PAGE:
American and British Claims Arbitration

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U.S. Government Printing Office, 1913 - Great Britain

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Page 158 - It may not be unworthy of remark, that it is very unusual, even in cases of conquest, for the conqueror to do more than to displace the sovereign and assume dominion over the country. The modern usage of nations, which has become law...
Page 349 - The Secretary of State, to whom was referred the resolution of the Senate...
Page 167 - But any doctrine so invoked must be one really accepted as binding between nations, and the international law sought to be applied must, like anything else, be proved by satisfactory evidence, which must...
Page 167 - where the King of England conquers a country it is a different consideration, for there the conqueror by saving the lives of the people conquered gains a right and property in such people, in consequence of which he may impose upon them what laws he pleases.
Page 245 - It is the province of the statesman, and not the lawyer, to discuss, and of the Legislature to determine, what is the best for the public good, and to provide for it by proper enactments.
Page 155 - Souls, in this same term ; and for our said lord the king gives the court here to understand and be informed that Sir F.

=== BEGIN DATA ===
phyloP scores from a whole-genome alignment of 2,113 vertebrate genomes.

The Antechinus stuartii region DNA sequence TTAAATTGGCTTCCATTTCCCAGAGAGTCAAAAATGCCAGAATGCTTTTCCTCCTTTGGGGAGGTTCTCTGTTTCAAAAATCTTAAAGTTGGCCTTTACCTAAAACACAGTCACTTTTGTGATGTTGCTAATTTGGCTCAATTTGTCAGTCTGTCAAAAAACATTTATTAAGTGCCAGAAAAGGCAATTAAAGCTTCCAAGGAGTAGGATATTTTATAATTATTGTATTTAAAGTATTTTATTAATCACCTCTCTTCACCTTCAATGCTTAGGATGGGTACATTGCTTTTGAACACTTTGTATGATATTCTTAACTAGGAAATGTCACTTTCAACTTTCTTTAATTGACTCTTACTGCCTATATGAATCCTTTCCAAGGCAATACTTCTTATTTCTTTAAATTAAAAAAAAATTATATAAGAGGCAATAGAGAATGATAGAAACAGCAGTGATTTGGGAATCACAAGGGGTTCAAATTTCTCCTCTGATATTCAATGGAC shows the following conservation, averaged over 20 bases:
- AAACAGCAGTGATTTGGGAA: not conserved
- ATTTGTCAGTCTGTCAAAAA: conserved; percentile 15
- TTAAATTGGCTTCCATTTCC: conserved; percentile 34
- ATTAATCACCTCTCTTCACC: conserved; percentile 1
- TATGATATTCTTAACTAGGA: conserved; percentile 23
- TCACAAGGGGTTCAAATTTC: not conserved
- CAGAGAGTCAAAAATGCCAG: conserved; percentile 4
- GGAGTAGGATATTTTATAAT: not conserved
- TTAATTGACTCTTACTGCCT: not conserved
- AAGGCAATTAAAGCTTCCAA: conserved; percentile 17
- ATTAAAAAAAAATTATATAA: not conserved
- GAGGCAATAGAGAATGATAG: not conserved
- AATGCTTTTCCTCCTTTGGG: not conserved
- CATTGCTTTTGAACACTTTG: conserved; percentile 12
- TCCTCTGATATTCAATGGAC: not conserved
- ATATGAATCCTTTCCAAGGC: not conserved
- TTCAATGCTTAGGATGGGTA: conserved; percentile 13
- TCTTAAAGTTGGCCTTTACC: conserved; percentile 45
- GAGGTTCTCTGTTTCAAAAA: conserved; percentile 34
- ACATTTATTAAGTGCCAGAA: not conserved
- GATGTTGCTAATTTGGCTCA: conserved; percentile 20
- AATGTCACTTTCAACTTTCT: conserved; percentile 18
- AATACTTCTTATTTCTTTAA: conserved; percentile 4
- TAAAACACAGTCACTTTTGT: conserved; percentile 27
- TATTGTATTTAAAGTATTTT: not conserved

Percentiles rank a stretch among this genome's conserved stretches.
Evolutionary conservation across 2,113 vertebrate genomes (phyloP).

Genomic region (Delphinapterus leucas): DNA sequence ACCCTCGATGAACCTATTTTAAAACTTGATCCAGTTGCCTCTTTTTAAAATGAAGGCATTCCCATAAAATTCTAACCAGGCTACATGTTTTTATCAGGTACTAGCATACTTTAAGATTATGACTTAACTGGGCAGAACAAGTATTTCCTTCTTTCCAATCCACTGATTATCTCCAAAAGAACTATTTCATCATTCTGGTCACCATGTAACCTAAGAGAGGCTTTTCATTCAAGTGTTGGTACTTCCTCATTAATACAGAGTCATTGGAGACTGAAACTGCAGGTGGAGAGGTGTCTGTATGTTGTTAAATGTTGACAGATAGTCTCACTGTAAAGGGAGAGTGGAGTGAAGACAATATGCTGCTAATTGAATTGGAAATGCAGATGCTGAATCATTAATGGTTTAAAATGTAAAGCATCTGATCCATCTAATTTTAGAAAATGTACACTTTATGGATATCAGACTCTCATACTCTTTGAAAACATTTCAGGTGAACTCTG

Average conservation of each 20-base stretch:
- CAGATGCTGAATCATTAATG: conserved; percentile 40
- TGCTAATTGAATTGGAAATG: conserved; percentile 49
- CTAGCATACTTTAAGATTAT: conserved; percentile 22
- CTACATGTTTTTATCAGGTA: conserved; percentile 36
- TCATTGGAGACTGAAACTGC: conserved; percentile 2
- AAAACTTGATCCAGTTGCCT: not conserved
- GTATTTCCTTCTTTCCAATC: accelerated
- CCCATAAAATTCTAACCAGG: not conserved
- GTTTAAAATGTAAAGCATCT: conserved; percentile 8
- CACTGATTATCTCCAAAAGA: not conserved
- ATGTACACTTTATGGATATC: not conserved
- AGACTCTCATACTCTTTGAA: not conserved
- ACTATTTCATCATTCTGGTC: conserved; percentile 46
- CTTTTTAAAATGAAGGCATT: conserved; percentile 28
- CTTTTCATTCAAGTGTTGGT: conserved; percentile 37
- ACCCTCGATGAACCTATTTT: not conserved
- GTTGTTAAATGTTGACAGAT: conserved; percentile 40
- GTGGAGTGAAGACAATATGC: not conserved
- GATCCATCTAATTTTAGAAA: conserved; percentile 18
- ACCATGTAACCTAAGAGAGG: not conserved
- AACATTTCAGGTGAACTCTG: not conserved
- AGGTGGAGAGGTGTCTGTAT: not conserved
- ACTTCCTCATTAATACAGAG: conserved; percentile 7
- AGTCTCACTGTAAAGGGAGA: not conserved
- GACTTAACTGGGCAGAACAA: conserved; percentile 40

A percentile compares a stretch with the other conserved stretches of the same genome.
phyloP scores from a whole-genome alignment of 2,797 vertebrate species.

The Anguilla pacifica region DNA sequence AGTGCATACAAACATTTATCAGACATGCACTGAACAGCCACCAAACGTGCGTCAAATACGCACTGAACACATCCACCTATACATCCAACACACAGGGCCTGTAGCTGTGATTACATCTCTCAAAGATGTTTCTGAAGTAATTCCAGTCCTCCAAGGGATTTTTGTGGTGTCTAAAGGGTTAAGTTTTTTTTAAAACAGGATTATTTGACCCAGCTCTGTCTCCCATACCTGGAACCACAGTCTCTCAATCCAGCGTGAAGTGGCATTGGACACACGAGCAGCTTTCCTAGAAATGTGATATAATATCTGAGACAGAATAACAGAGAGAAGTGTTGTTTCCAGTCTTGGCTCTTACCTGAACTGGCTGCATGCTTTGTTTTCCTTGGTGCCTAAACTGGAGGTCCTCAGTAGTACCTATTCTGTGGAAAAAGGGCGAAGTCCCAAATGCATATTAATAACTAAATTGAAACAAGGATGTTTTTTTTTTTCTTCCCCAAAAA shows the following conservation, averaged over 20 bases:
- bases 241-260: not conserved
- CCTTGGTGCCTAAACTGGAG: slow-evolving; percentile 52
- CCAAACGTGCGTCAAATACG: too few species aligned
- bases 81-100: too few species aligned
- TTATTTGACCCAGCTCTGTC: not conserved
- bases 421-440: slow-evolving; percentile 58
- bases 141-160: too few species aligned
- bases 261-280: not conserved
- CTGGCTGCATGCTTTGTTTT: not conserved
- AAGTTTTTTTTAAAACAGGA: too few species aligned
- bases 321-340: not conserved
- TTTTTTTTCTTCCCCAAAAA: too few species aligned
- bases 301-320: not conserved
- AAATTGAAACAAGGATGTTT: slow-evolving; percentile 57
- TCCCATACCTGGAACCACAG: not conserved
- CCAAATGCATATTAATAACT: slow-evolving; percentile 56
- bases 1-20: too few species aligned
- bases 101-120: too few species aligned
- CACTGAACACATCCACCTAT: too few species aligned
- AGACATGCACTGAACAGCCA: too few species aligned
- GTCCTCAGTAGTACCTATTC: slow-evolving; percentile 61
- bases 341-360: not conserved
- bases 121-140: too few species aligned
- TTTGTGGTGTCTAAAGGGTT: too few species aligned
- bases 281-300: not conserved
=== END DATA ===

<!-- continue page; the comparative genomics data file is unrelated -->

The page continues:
Page 166 - It is left by the constitution to the King's authority to grant or refuse a capitulation : if he refuses, and puts the inhabitants to the sword or exterminates them, all the lands belong to him. If he receives the inhabitants under his protection and grants them their property, he has a power to fix such terms and conditions as he thinks proper.
Page 348 - Read; referred to the Committee on Foreign Relations and ordered to be printed. To the Senate and House of Representatives: I transmit...
Page 181 - The burgher forces in the field will forthwith lay down their arms, handing over all guns, rifles, and munitions of war in their possession or under their control, and desist from any further resistance to the authority of his Majesty King Edward VII., whom they recognize as their lawful Sovereign.
Page 167 - The mere opinions of jurists, however eminent or learned, that it ought to be so recognized, are not in themselves sufficient. They must have received the express sanction of international agreement, or gradually have grown to be part of international law by their frequent practical recognition in dealings between various nations.

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